Friday, January 28, 2011

Ramblings on "I Read Dead People"

Most of my major projects for the week are done. So I have no excuse not to tidy up my desk (a bit) and catch up on some paper work and quadrant 2 activities (ala Covey). And naturally, I have to face the fact that I have a  lot of reading to catch up on - and this includes a stack of  books to read among other things. But not much motivation - mostly overwhelming sense of it being a hopeless task. 


Anyway it was nice to catch on what is discussed on "Out of Ur" and to read this article by Skye Jethani: "I read dead people"

I particularly like the paragraph I have highlighted below. Makes good sense and I find it to be true. Just last week I was having a conversation with a church member (who has been with us less than a year). A really amazing mother of three who among other things is doing her Masters in Theology (part time). As we discussed books, I felt almost embarrassed (just for a moment) that I was so far behind on my reading. And it was just as embarrassing (also for a just a moment) for me to tell her (knowing me and my "honest" approach, I had to open my mouth and volunteer this bit of information) .... tell her that quite a few of the books we discussed I had read but for the life of me could not remember much about what I read. I believe I used the term, "not very memorable"! :-)


Don't feel so bad now LOL


People ask me all the time, “Who do you read?” In most cases they’re looking for book recommendations. (Some people, particularly Calvinistas, are trying to determine if I’m safe--are my ideas and my theology grounded in what they see as credible sources.) But my answer usually surprises them: “I read dead people.”

What do I mean? In my role with Leadership Journal I get dozens of books sent to me almost every week from publishers. They’re looking for some good press, an endorsement, or a review in our pages. And while there are some very good books being written these days (we feature the best every year with our Golden Canon awards), there is also a lot of chaff. I simply don’t have time to read everything.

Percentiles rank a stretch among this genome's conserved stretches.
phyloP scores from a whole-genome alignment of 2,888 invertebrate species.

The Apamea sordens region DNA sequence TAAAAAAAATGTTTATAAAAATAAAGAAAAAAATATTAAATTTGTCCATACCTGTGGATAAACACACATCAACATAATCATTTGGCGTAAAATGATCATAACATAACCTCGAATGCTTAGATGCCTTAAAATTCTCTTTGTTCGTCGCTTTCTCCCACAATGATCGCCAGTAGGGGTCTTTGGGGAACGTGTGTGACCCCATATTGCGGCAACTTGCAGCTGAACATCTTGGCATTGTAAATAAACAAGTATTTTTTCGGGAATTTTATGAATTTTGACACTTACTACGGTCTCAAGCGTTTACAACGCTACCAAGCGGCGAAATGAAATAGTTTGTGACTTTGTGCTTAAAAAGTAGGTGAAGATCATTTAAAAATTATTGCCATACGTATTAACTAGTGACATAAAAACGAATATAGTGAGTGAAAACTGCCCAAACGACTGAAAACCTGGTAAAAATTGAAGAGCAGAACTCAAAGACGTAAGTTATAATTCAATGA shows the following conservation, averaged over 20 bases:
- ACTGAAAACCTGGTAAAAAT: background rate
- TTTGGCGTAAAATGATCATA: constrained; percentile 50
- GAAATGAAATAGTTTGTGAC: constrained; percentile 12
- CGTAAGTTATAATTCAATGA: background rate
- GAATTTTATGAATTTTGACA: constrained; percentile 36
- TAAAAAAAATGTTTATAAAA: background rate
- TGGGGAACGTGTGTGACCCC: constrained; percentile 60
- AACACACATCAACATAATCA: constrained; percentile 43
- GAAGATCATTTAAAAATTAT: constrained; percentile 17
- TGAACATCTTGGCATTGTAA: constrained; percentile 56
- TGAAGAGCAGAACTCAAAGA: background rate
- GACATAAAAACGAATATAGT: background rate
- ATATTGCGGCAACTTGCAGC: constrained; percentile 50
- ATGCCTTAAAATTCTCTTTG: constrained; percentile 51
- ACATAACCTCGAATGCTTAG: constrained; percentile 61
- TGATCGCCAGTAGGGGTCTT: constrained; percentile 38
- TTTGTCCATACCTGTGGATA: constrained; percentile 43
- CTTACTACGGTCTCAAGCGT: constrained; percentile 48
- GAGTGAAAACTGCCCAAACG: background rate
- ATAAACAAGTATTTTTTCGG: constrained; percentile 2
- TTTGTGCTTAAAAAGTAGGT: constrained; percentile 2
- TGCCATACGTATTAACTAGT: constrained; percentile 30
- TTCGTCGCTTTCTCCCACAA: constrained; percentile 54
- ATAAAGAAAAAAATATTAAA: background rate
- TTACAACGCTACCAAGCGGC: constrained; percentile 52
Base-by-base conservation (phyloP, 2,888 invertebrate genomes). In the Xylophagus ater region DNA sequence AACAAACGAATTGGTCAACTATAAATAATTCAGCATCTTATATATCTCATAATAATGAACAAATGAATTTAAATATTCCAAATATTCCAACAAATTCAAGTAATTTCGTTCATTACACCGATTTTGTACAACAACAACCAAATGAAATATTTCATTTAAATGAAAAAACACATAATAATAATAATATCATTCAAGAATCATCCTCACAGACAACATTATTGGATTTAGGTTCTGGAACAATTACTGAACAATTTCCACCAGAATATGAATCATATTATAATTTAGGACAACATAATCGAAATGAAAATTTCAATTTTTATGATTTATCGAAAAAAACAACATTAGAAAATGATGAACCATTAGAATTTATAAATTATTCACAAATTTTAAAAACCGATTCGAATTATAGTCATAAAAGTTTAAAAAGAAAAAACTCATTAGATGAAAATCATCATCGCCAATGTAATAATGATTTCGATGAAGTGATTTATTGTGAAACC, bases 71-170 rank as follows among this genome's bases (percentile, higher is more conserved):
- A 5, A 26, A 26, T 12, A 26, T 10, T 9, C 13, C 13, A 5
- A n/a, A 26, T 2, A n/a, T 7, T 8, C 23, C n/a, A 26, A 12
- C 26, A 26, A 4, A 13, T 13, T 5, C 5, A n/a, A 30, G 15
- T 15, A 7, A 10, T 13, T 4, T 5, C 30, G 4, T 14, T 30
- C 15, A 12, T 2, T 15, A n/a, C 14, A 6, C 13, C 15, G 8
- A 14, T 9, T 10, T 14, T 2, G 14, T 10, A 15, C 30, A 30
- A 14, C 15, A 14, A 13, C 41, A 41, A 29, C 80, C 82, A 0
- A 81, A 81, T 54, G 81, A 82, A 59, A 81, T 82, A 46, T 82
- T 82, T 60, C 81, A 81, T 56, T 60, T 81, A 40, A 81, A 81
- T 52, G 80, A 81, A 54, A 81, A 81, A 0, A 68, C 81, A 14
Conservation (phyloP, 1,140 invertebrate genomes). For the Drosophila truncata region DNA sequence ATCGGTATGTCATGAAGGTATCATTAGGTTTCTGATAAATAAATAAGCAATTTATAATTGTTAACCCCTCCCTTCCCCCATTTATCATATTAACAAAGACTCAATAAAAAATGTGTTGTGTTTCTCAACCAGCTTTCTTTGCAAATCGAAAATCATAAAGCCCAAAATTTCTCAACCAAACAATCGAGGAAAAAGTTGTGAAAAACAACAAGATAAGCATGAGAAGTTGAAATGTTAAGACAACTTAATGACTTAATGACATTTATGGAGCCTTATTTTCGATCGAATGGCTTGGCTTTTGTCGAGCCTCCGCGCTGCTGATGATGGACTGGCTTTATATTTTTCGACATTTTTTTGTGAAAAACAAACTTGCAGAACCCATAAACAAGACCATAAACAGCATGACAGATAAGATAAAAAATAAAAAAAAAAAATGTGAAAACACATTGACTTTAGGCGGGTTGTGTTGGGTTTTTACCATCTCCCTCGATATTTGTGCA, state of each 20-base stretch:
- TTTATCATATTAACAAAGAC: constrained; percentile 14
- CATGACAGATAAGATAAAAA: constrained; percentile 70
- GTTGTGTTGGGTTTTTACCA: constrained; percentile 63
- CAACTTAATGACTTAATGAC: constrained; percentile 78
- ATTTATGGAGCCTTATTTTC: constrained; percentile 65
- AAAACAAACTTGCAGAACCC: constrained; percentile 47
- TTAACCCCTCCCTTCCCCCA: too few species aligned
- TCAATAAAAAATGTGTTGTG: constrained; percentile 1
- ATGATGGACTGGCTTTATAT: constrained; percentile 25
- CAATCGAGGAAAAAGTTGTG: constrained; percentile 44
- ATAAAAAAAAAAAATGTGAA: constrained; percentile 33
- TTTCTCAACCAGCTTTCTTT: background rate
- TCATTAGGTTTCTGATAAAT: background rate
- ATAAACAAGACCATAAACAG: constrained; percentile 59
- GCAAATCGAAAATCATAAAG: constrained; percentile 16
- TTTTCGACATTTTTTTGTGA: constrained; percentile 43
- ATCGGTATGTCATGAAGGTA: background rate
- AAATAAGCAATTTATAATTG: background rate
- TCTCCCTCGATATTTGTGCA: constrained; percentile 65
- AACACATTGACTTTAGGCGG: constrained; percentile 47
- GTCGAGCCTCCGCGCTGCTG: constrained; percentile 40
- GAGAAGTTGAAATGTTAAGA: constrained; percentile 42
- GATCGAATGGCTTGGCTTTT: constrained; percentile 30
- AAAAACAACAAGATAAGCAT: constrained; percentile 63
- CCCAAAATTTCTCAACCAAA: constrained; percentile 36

So here’s what I’ve learned. If someone has been dead for a while and his book is still in print and widely read, then it’s probably worth reading. And, if we’re honest, there are precious few books written by Christian authors today that will still be read in 24 months, let alone 24 years. I want to use my reading time to immerse myself in powerfully formative material, and not just flash-in-the-pan trends. Does this mean I never read living authors? No, of course not. But if they’re not dead, I like them to be pretty close. I can usually trust that they’re not going to waste what time they have left on this earth writing sappy Hallmark card sentimental Evangelical fluff. 

For the rest of the article, of here


Thursday, January 27, 2011

Grad School Energy levels (PhD comics)

This is funny!! Glad that I am currently under the bottom left quadrant!

And I am having a mini celebration now as I have just completed this week's Sunday sermon  preparation ... and without the help of caffeine!

Ramblings on "Down to earth mentoring" by Fred Smith

It's Thursday already and I am feeling a bit under pressure.  So that's always a reminder to pause and try and "re-center". So it was nice to read this e-mail from Breakfast with Fred. 
Pastoral ministry inevitably is connected with some form of mentoring, whether one likes it or not :-)


One thing that struck me afresh in general is that mentoring and ethics go hand in hand. After all mentoring (Christian spirituality perspective) is about character development. On his questions. I love them - down to earth indeed. Will let you read his article first, then my comments (if you decide to carry on reading!)




"Down to earth mentoring"


What is the strength of your ethics?  Let’s find out by asking four questions.

1. Are you using a scriptural or a secular base?  In other words, are you using God’s law or man’s thinking  J.C. Penney, the respected merchant, said “I shall not be judged by the heavenly Father according to what I do nor by the material success I achieve.  I shall be judged by the honesty of my purpose and by the spirit with which I pursue life’s duties.”  He felt his work was his worship.